Comment by Ardis E. Parshall — October 20, 2011 @ 12:32 pm

  16. I’m going to play Neanderthal’s Advocate here, and suggest that perhaps even jeering the view is misplaced. A 19th-century preindustrial agrarian society is sufficiently foreign to a 21st-century postindustrial audience that a lot of our own assumptions may be misplaced.

    I have been told by biometricians, and have no particular reason to doubt, that the 95th percentile of strength in women is at about the level of the 5th percentile of strength in men. We tend not to think that’s very important nowadays (admit it, you smirked when you saw the statistic) and it probably isn’t the overwhelming majority of the time. This was not as true in an age when a man’s physical strength was very often all that stood between his family and starvation. I pick this as one easily understood example; no doubt there are others. One could, for example, attempt to calculate how much of a homemaker’s time has been freed by conveniences like washing machines, dishwashers, refrigerators, ovens, flush toilets, and so forth.

    It really was a different world, and perhaps we should give some heed to the wise words of George Santayana: “We must welcome the future, remembering that soon it will be the past; and we must respect the past, knowing that once it was all that was humanly possible.”

    Comment by Vader — October 20, 2011 @ 1:12 pm

  17. Interesting. While the foot-washing and some other details are real…somethings, it actually sounds like the structural elements are exactly so today, right?

    Is there anything in here, the meat of the passage, that does not precisely apply today?

    so that while it is not the privilege of the sisters to teach the brethren, or usurp authority over them, and especially over the priesthood; or govern the church of Christ; or dictate her discipline; or control the Elders and Officers in any manner: it is their privilege and duty to warn all, both men and women, of what God is doing in these last days, so far as they have opportunity, – and invite all to come and submit themselves to the gospel of Christ. It is a very different thing to warn the world, professors or non-professors, to repent, and invite them to the ordinances of god’s house, from what it is to teach the Church, (or those who have obeyed the gospel,) and to usurp authority over those to whom they should be in subjection. Women may pray, testify, speak in tongues, and prophesy in the Church, when liberty is given by the Elders, but not for the instruction of the Elders in their duties.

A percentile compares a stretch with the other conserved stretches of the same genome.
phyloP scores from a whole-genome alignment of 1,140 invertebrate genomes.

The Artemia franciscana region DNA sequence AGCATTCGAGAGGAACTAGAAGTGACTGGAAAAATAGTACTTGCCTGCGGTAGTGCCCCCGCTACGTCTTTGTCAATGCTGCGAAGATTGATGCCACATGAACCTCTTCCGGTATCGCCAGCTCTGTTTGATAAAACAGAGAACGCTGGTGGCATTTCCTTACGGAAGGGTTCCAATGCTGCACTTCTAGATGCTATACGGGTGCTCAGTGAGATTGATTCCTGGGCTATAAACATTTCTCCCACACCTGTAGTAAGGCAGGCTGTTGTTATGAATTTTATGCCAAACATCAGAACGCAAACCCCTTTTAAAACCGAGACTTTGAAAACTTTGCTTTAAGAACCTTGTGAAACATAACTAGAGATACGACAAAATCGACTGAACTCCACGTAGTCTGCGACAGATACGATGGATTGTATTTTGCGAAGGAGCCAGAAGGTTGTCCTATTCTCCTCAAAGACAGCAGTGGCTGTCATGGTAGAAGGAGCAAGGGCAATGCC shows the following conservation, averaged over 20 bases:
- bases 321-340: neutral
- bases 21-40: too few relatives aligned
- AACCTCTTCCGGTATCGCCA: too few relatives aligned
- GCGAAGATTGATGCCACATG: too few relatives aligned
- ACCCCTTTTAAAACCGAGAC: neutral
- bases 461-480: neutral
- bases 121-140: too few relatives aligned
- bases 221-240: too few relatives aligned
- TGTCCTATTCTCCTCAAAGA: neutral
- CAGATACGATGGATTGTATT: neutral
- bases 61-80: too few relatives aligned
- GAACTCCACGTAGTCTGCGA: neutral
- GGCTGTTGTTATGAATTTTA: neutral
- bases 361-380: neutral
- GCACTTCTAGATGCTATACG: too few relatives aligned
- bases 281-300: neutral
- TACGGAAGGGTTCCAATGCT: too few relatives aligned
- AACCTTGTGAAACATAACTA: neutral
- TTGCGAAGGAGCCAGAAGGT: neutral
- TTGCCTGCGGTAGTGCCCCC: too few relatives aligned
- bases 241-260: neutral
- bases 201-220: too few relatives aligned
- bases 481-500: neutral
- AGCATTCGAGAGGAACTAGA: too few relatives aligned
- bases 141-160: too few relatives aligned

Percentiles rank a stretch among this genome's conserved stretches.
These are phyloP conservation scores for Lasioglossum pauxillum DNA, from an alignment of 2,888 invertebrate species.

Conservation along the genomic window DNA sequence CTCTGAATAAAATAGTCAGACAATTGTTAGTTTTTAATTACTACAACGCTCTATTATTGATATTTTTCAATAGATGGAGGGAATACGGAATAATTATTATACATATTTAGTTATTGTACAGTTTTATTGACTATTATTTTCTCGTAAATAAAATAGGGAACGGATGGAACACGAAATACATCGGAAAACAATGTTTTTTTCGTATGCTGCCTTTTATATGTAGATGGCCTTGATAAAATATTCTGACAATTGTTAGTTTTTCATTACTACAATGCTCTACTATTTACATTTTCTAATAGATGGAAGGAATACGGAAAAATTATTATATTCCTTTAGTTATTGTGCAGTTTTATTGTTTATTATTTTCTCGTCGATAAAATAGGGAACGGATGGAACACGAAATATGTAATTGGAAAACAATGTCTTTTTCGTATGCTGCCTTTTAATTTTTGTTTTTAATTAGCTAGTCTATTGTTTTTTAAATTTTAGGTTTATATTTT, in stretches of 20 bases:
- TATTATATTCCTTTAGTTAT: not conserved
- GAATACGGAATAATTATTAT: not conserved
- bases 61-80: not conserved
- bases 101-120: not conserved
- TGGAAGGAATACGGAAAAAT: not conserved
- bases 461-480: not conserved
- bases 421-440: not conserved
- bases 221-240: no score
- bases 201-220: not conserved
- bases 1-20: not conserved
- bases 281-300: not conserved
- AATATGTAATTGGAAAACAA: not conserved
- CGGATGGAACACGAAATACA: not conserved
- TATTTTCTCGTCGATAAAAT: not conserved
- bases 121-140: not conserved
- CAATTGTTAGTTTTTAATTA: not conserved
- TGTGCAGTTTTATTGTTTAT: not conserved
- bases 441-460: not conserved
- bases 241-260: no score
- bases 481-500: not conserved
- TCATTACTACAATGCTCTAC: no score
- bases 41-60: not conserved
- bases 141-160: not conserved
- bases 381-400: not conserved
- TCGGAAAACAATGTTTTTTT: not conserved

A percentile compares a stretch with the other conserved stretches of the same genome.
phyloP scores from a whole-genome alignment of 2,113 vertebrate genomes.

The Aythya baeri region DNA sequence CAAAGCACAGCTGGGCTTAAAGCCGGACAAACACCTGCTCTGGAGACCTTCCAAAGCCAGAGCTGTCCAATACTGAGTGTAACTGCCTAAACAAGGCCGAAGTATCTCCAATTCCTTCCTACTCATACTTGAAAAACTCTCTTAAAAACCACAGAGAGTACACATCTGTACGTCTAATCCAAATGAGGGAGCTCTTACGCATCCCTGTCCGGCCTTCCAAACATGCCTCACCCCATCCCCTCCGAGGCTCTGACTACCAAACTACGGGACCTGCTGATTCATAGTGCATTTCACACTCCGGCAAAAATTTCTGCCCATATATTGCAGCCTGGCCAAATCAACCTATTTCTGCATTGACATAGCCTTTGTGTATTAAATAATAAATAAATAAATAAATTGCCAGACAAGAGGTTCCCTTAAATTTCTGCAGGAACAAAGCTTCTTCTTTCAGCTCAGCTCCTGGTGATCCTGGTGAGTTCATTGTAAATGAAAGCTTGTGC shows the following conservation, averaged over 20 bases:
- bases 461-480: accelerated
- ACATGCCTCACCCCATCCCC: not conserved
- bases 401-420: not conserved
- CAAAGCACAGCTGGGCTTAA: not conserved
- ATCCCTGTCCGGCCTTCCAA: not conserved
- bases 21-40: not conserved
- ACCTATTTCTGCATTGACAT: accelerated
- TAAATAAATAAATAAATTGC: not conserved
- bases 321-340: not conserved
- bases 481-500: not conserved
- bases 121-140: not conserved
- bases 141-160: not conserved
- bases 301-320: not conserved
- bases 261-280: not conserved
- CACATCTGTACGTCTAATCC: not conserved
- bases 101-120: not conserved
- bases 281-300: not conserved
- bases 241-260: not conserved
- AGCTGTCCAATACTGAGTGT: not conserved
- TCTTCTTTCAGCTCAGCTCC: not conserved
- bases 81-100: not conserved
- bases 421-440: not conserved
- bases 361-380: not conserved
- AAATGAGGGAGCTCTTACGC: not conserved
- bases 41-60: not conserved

Sisters can be missionaries but not leaders over men (not APs), as one example. They “pray, testify, speak…when liberty is given by the Elders.” Is there a single clause of Sister Beck’s talks about the role of Relief Society that aren’t attached to the same caveat, “when liberty is given by the Elders”? Though usually today it is, “under the direction of the priesthood.”

    Comment by Cynthia L. — October 20, 2011 @ 1:22 pm

  18. Vader, other than acknowledging your Neanderthalish flavor, I do not see your point. A man’s physical strength, or a woman’s assumed role in toilet cleaning, provides such an overwhelming justification for limiting women’s religious roles to cooking, cleaning, and footwashing, that the view cannot be jeered? The world of the 1840s isn’t THAT alien.